The diet of many of our ancestors certainly included marine resources—where people lived on the shores of lakes or the sea. But this was a relatively late development in human evolution, and humans can also survive and thrive on food obtained entirely on land. Compared with other animals, we are not actually that good at swimming, and our skin leaks as well, letting in water so that our fingers become prune-like after a long bath.
What about walking on two legs? That’s something all apes do a bit of—while wading in water, certainly, but also while reaching for fruit, performing aggressive displays or simply moving around in trees. If we evolved from ancestors who already stood up in trees, we don’t need an extraordinary explanation for why we ended up standing on the ground rather than running around on all fours.
Since Hardy and Morgan’s hypothesis was advanced, many of the gaps in the human fossil record have been filled, with at least 13 new species found since 1987. We have also made great strides in reconstructing the environment in which our ancestors lived. And we know that species as far as part in time asSahelanthropus tchadensis 7m years ago andHomo erectus 2m years ago all lived in forested or open woodland environments. While some of these woods included wetland, this was just part of the mosaic of habitats that our ancestors learned to survive in, and there is absolutely no trace of a hominin ancestor as aquatic as that described by Hardy and Morgan.
We also have evidence our ancestors had to survive periods of extremely dry climate with little or no aquatic resources. Coping with these highly variable, patchwork environments required behavioural flexibility and co-operation, and our large brains and ultra-social nature likely emerged as a result. This flexibility ultimately led to the invention of culture and technology.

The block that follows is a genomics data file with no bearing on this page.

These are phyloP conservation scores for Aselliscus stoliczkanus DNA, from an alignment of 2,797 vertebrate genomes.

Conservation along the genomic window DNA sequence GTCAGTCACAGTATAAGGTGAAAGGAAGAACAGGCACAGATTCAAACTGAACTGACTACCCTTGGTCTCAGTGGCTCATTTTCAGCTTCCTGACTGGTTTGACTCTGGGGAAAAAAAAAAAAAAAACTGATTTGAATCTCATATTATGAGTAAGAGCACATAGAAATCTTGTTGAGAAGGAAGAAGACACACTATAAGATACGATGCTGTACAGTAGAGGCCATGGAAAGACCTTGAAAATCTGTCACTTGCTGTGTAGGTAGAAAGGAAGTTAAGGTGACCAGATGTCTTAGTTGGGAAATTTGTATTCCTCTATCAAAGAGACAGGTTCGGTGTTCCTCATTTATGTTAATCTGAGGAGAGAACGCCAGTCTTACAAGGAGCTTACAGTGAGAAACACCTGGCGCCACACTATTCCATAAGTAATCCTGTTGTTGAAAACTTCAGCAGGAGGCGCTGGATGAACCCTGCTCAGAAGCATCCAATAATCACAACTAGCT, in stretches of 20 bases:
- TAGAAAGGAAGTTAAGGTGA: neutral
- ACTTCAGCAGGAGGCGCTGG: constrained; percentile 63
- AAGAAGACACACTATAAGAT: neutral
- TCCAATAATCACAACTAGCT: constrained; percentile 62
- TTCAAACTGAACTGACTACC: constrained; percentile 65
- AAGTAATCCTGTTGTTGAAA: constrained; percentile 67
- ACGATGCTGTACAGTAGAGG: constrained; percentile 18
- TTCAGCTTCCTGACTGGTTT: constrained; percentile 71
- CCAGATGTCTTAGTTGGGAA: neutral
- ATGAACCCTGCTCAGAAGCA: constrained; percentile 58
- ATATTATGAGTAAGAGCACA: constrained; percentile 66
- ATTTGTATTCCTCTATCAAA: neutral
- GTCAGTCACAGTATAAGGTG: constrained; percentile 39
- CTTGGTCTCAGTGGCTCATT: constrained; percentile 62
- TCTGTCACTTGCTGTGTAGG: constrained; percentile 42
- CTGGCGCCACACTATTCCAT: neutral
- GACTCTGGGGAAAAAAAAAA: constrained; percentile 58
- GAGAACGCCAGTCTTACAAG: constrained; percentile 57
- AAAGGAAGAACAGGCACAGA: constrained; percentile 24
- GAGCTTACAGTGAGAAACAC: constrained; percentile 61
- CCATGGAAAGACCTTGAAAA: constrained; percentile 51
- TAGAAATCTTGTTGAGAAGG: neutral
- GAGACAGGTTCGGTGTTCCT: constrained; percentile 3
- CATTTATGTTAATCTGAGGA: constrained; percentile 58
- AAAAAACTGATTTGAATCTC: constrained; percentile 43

Recent proponents of the aquatic ape hypothesis have pointed to much later watery adaptations, including early archaeological sites where humans have been shown to be exploiting coastal resources. But these don’t have much to say about the origins of bipedalism, more than 6m years before—they just demonstrate the behavioural flexibility of later hominins.
Too extravagant and too simple
The original idea, and certainly Elaine Morgan’s elaboration of it, became an umbrella hypothesis or a “Theory of Everything”; both far too extravagant and too simple an explanation. It attempts to provide a single rationale for a huge range of adaptations—which we know arose at different times in the course of human evolution. Traits such as habitual bipedalism, big brains and language didn’t all appear at once—instead, their emergence is spread over millions of years. It’s nonsense to lump them all together as if they require a single explanation.
Despite the evidence stacked up against the theory, it is strangely tenacious. It has become very elastic, and its proponents will seize hold of any mentions of water, fish or shellfish in human evolution, and any archaeological sites found near coasts, rivers and lakes as supporting evidence. But we must always build our hypotheses on, and test them against, the hard evidence: the fossils, comparative anatomy and physiology, and genetics. In that test, the aquatic ape has failed—again and again.
It is a great shame the BBC recently indulged this implausible theory as it distracts from the emerging story of human evolution that is both more complex and more interesting. Because at the end of the day science is about evidence, not wishful thinking.